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Editorial July 15, 2010  RSS feed


The National Association for the Advancement of Colored People (NAACP) seems to have lost sight of its main objective.

Deciding to play the race card instead of addressing the real problems affecting the black community, members of the organization passed a resolution at their annual convention in Kansas City, Mo. on Monday, July 7 condemning the Tea Party movement, accusing it of tolerating and promoting bigotry and racism.

The lunatic fringe of any political group, whether black or white, attracts those whose main objective in life is to incite racial confrontations. But a political group cannot be judged solely on the behavior of its lunatic fringe.

All of this makes for great debate in the 24-hour news cycle, but it just furthers the case that the NAACP seems to be more concerned about politics rather than helping people.

Back in 2008, then-presidential candidate Barack Obama addressed the group and stressed the need for a strong economic base in the African-American community. Paraphrasing Dr. Martin Luther King, Obama said, “the inseparable twin of racial justice is economic justice.”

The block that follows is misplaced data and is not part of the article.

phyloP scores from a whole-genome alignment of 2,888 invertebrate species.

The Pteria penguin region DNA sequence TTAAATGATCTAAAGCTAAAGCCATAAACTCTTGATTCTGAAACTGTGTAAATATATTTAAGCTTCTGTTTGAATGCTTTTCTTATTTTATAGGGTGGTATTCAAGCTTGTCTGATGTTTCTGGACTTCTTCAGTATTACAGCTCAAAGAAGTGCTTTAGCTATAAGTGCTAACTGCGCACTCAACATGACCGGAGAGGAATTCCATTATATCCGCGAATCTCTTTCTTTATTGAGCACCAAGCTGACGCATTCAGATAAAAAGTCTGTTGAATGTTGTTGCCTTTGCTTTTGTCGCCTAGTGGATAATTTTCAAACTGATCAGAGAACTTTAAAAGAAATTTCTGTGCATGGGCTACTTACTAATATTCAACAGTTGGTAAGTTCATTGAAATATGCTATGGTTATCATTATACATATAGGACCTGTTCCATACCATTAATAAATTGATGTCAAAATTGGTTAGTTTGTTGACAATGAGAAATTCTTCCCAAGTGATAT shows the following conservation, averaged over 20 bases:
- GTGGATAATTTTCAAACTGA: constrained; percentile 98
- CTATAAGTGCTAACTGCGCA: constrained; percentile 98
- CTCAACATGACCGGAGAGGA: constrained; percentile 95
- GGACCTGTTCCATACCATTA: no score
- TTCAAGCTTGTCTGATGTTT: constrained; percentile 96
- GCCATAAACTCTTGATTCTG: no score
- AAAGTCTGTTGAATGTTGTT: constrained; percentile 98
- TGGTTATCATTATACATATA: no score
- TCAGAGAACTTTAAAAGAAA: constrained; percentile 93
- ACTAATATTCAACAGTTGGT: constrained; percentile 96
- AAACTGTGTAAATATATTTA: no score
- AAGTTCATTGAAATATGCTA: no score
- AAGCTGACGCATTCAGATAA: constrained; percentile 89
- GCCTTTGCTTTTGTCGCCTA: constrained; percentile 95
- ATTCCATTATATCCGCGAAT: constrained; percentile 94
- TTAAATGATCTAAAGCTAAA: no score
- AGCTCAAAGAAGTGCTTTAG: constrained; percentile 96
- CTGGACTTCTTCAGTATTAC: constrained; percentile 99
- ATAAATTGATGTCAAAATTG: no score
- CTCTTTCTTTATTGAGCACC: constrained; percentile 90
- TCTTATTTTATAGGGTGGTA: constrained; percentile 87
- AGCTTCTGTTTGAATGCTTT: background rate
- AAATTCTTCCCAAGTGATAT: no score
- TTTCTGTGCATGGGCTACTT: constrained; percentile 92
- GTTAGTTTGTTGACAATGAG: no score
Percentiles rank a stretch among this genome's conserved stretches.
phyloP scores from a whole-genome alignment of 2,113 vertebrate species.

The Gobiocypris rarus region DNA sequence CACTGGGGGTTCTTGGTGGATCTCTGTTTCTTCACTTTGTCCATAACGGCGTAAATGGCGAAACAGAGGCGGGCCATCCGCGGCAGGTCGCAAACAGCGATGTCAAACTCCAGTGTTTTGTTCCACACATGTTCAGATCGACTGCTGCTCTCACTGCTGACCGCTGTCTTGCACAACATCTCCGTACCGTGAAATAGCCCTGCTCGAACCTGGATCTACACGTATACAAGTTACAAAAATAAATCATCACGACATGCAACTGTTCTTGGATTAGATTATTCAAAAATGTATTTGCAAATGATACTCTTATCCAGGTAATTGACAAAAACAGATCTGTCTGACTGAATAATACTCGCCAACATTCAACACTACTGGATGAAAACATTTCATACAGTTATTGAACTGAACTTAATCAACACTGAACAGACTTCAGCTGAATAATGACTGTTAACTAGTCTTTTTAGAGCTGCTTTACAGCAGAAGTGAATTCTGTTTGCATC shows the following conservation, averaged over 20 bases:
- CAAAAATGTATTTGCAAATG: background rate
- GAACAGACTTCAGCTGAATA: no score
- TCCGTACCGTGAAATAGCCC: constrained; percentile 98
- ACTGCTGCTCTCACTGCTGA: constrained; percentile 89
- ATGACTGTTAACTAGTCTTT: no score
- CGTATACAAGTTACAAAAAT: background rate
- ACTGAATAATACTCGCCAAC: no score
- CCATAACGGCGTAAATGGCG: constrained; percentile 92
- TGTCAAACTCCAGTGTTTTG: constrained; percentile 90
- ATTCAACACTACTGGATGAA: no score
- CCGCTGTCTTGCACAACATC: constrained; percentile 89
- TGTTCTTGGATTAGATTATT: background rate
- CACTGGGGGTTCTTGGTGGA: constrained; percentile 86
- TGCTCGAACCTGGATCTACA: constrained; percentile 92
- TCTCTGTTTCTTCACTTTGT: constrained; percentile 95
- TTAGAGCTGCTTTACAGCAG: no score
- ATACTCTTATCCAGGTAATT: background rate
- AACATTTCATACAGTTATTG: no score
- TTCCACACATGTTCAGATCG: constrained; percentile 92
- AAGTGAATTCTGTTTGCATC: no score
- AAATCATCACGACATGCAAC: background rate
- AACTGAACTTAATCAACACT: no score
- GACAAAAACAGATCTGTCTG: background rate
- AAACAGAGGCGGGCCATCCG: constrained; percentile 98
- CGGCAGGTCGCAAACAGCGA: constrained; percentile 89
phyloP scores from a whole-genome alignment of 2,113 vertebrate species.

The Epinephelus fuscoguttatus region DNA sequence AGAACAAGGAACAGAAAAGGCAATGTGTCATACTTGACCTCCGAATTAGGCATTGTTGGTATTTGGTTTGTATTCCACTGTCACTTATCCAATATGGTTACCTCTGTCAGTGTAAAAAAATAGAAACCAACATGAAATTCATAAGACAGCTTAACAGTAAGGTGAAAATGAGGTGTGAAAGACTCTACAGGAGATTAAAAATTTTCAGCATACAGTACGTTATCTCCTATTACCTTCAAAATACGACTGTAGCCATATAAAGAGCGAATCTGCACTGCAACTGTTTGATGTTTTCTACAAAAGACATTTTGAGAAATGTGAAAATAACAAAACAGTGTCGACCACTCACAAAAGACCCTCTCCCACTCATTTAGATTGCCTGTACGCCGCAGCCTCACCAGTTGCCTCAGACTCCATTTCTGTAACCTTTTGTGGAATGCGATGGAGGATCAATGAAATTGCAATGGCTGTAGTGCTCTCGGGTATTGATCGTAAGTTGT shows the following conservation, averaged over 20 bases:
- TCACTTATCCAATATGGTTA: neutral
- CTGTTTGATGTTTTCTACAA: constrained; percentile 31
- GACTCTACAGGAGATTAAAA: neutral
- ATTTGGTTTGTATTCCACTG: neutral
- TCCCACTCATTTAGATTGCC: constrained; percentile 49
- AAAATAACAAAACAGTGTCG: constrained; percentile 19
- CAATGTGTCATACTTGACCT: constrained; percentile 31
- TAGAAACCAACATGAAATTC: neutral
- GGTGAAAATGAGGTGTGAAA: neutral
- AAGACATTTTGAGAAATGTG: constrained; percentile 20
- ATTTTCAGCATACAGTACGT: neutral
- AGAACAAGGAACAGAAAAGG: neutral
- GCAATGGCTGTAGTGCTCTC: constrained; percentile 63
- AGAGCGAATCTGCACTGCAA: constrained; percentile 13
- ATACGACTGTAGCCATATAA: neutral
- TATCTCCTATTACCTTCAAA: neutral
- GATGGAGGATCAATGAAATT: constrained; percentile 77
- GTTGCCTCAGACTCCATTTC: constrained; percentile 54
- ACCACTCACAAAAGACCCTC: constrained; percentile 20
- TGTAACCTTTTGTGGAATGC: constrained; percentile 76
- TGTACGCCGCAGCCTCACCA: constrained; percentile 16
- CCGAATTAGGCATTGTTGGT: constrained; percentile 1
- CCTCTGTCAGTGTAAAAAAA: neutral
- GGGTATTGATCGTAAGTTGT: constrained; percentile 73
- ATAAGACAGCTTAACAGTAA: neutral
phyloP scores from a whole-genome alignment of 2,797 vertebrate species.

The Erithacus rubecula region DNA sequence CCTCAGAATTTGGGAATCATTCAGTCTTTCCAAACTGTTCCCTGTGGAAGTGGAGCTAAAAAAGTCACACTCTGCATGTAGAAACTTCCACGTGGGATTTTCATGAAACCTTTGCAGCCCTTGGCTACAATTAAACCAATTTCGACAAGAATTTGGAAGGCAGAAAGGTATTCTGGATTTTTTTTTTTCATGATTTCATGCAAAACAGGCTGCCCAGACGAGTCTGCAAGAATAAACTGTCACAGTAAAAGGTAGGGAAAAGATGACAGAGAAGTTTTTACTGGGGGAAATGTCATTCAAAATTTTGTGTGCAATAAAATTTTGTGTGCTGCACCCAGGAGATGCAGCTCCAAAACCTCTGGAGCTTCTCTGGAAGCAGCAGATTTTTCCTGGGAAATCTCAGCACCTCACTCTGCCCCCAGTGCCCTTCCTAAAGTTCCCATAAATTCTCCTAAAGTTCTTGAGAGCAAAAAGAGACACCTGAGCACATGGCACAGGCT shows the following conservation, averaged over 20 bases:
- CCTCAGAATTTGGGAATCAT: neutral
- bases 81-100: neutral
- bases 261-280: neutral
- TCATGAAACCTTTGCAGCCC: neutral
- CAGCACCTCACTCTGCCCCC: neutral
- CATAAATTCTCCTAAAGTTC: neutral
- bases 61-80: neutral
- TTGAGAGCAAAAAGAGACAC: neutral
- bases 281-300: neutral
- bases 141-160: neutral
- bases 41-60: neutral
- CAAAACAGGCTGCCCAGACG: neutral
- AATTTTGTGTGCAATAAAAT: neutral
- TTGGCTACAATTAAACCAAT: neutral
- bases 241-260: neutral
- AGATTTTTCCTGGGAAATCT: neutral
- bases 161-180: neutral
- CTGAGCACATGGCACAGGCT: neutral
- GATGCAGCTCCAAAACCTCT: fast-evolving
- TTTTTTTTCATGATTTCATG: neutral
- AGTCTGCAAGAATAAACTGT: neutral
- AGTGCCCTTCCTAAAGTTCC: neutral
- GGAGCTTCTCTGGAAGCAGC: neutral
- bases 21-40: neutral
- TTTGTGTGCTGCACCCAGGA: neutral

“What Dr. King and Roy Wilkins understood is that it matters little if you have the right to sit at the front of the bus if you can’t afford the bus fare; it matters little if you have the right to sit at the lunch counter if you can’t afford the lunch,” Obama said. “What they understood is that so long as Americans are denied the decent wages and good benefits and fair treatment they deserve, the dream for which so many gave so much will remain out of reach; that to live up to our founding promise of equality for all, we have to make sure that opportunity is open to all Americans.”

Words like that should serve as a call to action for the NAACP. But in the two years since Obama was elected, the organization’s members should question what the group has done to further the objectives set by the president.

We should hear more about what the NAACP is doing to try to stem the tide of illegal immigrants who are taking jobs away from the African-American community, or how they are helping black men and women who have experienced longterm unemployment for more than 51 weeks.

President Obama recently unveiled the “Fatherhood and Mentoring” initiative, where he explained “... while no government program can fill the role that fathers play for our children, what we can do is try to support fathers who are willing to step up and fulfill their responsibilities as parents, partners and providers.”

The National Parent Teachers Asssociation, the National Fatherhood Leaders Group and the Council of Christian Colleges and Universities have all joined the program, but so far there’s been no mention of the NAACP.

Instead of focusing on trading barbs with a political entity that doesn’t agree with them, the NAACP should concentrate its energies on achieving the goal outlined in its very name: to advance the quality of life for men and women of color.